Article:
Ulysses S. Grant
Date of birth : 1822-04-27
Date of death : 1885-06-23
Birthplace : Clermont County, Ohio
Nationality : American
Category : Arts and Entertainment
Last modified : 2010-06-08
Born Hiram Ulysses Grant on April 27, 1822, at Point Pleasant, Clermont County, Ohio; changed name to Ulysses Simpson Grant in 1839; son of Jesse Root Grant (a tanner) and Hannah Simpson Grant (daughter of a prosperous farmer); died on July 23, 1885, in Mount McGregor, New York; married: Julia Dent, August 22, 1848; children: Frederick Dent (U.S. minister to Austria and general in Puerto Rico and Philippine campaigns), Ulysses S. ("Buck") Jr. (San Diego lawyer and prominent Republican), Nellie, Jessie. Descendants: Ulysses S. Grant III, major general (temporary) and chairman, Civil War Centennial Commission. Predecessor: (as president) Andrew Johnson. Successor: Rutherford B. Hayes.
Ulysses Simpson Grant (1822-1885), having led the Northern armies to victory in the Civil War, was elected eighteenth president of the United States.
As a general in the Civil War, Ulysses S. Grant possessed the right qualities for prosecuting offensive warfare against the brilliant tactics of his Southern adversary Robert E. Lee. Bold and indefatigable, Grant believed in destroying enemy armies rather than merely occupying enemy territory. His strategic genius and tenacity overcame the Confederates' advantage of fighting a defensive war on their own territory. However, Grant lacked the political experience and subtlety to cope with the nation's postwar problems, and his presidency was marred by scandals and an economic depression.
Ulysses S. Grant was born on April 27, 1822, in a cabin at Point Pleasant, Ohio. He attended district schools and worked at his father's tannery and farm. In 1839 Grant's father secured an appointment to West Point for his unenthusiastic son. Grant excelled as a horseman but was an indifferent student. When he graduated in 1843, he accepted an infantry commission. Although not in sympathy with American objectives in the war with Mexico in 1846, he fought courageously under Zachary Taylor and Winfield Scott, emerging from the conflict as a captain.
In subsequent years Capt. "Sam" Grant served at a variety of bleak army posts. Lonely for his wife and son (he had married Julia Dent in 1848), the taciturn, unhappy captain began drinking. Warned by his commanding officer, Grant resigned from the Army in July 1854. He borrowed money for transportation to St. Louis, Mo., where he joined his family and tried a series of occupations without much success: farmer, realtor, candidate for county engineer, and customshouse clerk. He was working as a store clerk at the beginning of the Civil War in 1861.
Rise to Fame
This was a war Grant did believe in, and he offered his services. The governor of Illinois appointed him colonel of the 21st Illinois Volunteers in June 1861. Grant took his regiment to Missouri, where, to his surprise, he was promoted to brigadier general.
Grant persuaded his superiors to authorize an attack on Ft. Henry on the Tennessee River and Ft. Donelson on the Cumberland in order to gain Union control of these two important rivers. Preceded by gunboats, Grant's 17,000 troops marched out of Cairo, Ill., on Feb. 2, 1862. After Ft. Henry surrendered, the soldiers took Ft. Donelson. Here Confederate general Simon B. Buckner, one of Grant's West Point classmates (and the man who, much earlier, had loaned the impecunious captain the money to rejoin his family), requested an armistice. Grant's reply became famous: "No terms except an unconditional and immediate surrender can be accepted. I propose to move immediately upon your works." Buckner surrendered. One of the first important Northern victories of the war, the capture of Ft. Donelson won Grant promotion to major general.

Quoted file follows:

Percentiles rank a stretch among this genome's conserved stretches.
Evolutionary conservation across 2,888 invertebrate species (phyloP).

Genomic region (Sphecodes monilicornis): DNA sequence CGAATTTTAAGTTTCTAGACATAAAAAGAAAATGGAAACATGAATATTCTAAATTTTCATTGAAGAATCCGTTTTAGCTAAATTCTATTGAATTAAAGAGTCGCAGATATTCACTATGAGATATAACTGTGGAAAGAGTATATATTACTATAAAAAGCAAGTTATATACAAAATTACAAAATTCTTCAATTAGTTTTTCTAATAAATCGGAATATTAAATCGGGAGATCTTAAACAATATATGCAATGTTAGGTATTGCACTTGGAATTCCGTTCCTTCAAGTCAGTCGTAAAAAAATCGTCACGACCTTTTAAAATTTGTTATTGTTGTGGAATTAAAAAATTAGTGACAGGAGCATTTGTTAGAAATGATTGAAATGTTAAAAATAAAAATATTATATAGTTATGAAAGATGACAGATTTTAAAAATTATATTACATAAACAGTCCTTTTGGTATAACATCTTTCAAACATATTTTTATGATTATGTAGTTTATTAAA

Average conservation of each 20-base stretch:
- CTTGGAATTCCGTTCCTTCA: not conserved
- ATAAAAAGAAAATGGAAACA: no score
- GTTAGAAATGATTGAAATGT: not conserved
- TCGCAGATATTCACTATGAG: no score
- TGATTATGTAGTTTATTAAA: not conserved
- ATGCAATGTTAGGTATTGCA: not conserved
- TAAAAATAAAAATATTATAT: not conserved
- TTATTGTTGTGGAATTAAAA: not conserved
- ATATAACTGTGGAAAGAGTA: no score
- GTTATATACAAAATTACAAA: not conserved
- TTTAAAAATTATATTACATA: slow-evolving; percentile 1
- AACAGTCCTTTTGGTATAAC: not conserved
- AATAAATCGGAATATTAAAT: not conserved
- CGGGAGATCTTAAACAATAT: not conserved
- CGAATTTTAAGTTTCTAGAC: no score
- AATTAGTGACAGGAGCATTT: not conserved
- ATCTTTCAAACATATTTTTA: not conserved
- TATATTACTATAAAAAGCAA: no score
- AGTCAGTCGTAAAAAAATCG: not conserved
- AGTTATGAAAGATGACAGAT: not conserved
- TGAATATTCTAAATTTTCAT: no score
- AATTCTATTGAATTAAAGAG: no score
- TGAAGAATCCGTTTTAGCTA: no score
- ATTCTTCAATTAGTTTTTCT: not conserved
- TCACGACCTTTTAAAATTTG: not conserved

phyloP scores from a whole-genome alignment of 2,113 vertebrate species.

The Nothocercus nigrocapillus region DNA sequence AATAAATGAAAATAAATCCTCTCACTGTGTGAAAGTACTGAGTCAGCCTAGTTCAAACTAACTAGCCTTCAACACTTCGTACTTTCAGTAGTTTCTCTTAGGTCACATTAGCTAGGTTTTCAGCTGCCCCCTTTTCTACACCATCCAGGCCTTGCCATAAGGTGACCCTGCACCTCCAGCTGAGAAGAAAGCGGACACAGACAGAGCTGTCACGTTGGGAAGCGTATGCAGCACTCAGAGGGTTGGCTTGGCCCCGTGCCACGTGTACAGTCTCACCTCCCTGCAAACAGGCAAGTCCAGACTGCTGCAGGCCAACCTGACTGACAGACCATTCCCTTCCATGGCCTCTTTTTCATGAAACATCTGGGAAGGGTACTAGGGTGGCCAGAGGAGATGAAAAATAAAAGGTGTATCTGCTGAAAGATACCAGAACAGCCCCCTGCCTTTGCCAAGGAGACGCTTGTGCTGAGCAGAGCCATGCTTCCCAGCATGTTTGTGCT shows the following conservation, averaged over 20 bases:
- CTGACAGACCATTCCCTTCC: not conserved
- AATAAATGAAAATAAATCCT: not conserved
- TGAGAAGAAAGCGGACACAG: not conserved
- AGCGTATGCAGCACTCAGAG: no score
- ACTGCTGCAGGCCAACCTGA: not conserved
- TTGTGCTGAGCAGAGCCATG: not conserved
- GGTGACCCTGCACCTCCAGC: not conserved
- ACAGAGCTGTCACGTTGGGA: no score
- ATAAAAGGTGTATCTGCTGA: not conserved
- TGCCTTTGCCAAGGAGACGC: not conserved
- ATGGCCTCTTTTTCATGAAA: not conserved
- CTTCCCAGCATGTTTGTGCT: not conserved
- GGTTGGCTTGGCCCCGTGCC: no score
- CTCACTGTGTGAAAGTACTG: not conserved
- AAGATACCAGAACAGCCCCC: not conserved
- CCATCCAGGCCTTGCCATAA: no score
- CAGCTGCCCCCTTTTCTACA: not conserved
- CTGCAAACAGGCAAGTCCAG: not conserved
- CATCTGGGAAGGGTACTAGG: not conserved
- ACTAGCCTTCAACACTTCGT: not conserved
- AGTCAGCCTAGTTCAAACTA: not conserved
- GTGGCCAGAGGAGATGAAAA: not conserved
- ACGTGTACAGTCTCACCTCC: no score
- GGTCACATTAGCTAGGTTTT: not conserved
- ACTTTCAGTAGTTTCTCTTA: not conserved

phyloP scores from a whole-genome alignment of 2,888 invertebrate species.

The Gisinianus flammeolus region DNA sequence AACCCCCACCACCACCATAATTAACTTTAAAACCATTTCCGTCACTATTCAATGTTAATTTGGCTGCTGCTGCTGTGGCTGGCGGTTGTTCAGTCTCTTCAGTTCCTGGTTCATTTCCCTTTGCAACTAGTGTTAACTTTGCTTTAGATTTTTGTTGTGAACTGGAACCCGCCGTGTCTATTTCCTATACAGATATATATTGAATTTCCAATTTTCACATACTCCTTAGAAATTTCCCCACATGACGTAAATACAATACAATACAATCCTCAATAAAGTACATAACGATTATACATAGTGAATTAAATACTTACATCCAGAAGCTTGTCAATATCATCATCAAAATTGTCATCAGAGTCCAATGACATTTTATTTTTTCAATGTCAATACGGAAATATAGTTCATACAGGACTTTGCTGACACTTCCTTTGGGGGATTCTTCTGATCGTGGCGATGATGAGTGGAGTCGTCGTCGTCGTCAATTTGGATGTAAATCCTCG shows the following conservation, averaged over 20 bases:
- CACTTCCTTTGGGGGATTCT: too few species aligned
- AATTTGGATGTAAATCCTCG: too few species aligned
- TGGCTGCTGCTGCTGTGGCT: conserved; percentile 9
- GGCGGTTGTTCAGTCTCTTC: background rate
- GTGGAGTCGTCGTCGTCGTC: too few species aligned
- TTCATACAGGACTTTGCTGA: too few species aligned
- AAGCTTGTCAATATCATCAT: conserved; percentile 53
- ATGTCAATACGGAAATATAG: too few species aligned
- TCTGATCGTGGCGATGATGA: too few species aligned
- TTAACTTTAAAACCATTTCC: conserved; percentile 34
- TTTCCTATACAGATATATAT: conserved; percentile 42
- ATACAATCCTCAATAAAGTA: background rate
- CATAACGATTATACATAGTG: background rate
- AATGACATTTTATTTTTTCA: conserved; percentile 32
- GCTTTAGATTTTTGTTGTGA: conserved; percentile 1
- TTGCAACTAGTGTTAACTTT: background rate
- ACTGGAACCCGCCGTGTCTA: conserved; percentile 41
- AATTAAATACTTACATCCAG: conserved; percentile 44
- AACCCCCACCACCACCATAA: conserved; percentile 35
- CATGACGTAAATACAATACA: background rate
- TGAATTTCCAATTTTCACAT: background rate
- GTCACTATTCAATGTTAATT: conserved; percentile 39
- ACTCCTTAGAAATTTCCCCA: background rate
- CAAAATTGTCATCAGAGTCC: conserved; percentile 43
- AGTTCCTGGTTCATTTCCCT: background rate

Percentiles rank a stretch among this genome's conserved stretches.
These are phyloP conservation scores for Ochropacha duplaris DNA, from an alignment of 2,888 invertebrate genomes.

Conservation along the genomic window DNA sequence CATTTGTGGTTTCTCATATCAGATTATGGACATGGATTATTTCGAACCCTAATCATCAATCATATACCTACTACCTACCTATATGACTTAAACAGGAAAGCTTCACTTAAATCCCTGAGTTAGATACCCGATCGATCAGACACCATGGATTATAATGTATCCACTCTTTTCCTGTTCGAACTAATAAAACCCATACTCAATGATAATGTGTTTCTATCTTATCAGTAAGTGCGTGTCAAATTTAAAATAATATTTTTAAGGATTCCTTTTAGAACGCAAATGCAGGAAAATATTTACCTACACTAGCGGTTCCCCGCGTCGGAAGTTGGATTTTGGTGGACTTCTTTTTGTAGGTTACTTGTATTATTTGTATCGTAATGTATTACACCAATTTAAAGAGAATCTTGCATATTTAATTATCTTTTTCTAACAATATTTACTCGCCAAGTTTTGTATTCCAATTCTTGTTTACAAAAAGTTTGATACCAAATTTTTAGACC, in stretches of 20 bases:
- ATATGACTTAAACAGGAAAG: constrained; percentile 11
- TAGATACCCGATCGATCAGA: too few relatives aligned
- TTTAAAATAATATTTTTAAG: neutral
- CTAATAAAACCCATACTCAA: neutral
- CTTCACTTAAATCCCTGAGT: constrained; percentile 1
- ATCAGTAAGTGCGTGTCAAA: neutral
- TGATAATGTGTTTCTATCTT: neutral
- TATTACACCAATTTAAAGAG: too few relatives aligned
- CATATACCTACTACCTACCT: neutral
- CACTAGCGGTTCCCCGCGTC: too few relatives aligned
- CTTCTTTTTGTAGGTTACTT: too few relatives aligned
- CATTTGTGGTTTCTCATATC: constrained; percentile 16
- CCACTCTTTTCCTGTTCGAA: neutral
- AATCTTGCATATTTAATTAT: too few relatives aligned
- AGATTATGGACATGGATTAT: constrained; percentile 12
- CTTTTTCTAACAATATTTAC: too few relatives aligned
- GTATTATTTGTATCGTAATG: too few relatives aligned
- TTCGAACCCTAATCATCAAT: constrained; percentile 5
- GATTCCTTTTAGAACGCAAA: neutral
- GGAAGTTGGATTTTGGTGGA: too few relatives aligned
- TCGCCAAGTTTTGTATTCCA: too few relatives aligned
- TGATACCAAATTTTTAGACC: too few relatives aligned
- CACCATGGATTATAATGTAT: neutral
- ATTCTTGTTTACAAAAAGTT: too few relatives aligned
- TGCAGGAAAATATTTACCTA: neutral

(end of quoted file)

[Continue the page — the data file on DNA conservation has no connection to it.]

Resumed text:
Grant next concentrated 38,000 men at Pittsburgh Landing (Shiloh) on the Tennessee River, preparing for an offensive. He unwisely neglected to prepare for a possible Confederate counteroffensive. At dawn on April 6, 1862, the Confederate attack surprised the sleeping Union soldiers. Grant did his best to prevent a rout, and at the end of the day Union lines still held, but the Confederates were in command of most of the field. The next day the Union Army counterattacked with 25,000 fresh troops, who had arrived during the night, and drove the Southerners into full retreat. The North had triumphed in one of the bloodiest battles of the war, but Grant was criticized for his carelessness. Urged to replace Grant, President Abraham Lincoln refused, saying, "I can't spare this man--he fights."
Grant set out to recoup his reputation and secure Union control of the Mississippi River by taking the rebel stronghold at Vicksburg, Miss. Several attempts were frustrated; in the North criticism of Grant was growing and there were reports that he had begun drinking heavily. But in April 1863 Grant embarked on a bold scheme to take Vicksburg. While he marched his 20,000 men past the fortress on the opposite (west) bank, an ironclad fleet sailed by the batteries. The flotilla rendezvoused with Grant below the fort and transported the troops across the river. In one of the most brilliant gambles of the war, Grant cut himself off from his base in the midst of enemy territory with numerically inferior forces. The gamble paid off. Grant drove one Confederate Army from the city of Jackson, then turned and defeated a second force at Champion's Hill, forcing the rebels to withdraw to Vicksburg on May 20. Union troops laid siege to Vicksburg, and on July 4 the garrison surrendered. Ten days later the last Confederate outpost on the Mississippi fell. Thus, the Confederacy was cut in two. Coming at the same time as the Northern victory at Gettysburg, this was the turning point of the war.